The crystal structure of Ag-excess fizélyite from the Van Silver mine, just north of Squamish, British Columbia, Canada, was studied on the basis of X-ray-diffraction data collected from an untwinned single crystal. The structure was refined to R1 = 0.041 in space group P21/n, with unit-cell parameters a 19.2767(6), b 13.2345(4), c 8.7230(3) Å, β 90.401(2)°, and V 2225.3(1) Å3. The chemical composition of the sample, determined by electron-microprobe analysis, is Ag5.94Pb13.74Sb20.84S48, which reveals nearly one more Ag atom per formula unit than in the ideal composition, Ag5Pb14Sb21S48, presently proposed by the IMA for fizélyite. Except for an additional partially occupied Ag site (Ag2) and two split cation sites (Ag1 and M2) in our sample, fizélyite is isostructural with ramdohrite, CdAg5.5Pb 12Sb21.5S48. The structure of fizélyite contains chains of edge-sharing SbS6 octahedra connected by chains of alternating M1S6, (M1 = Pb + Sb) and SbS6 octahedra, forming slabs parallel to (100). The slabs of octahedra are linked by distorted AgS4 tetrahedra, M2S6 octahedra, and PbS8 polyhedra. The excess Ag in our fizélyite is mostly situated at the Ag2 site, and is likely responsible for the splitting of the Ag1 and M2 sites.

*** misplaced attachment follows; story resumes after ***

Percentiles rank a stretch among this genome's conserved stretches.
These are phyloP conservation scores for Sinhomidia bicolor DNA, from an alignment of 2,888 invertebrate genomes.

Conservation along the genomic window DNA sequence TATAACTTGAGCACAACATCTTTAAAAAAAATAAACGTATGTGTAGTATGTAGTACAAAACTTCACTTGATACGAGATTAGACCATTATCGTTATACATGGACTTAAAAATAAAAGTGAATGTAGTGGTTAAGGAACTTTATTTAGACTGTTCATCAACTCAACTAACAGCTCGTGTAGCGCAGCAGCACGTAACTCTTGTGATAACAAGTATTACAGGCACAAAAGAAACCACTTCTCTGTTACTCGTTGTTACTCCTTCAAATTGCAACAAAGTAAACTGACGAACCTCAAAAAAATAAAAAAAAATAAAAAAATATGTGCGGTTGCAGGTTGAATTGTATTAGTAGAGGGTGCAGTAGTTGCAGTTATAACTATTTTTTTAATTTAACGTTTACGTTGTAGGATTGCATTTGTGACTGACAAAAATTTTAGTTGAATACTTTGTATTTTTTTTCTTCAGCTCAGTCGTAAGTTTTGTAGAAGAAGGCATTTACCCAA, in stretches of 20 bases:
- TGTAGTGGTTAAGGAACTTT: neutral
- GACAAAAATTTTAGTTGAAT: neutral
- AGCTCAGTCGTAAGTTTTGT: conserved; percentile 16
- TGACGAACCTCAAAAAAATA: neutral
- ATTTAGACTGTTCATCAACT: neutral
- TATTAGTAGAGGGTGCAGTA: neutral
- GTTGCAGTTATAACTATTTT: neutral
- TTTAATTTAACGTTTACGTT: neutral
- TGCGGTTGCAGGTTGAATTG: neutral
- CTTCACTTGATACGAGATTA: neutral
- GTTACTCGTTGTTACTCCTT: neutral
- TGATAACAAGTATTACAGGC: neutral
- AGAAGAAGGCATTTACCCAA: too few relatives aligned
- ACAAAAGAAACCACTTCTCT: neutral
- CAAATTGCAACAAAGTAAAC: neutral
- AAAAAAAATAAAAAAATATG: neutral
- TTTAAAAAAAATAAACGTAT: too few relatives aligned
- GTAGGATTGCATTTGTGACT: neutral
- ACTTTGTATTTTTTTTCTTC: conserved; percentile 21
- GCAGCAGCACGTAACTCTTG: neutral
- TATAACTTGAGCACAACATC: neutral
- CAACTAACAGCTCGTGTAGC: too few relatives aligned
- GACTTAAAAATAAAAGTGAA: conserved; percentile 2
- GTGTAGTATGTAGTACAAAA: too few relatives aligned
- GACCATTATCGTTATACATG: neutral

- Ag excess
- Crystal structure
- Single-crystal X-ray-diffraction
ASJC Scopus subject areas
- Geochemistry and Petrology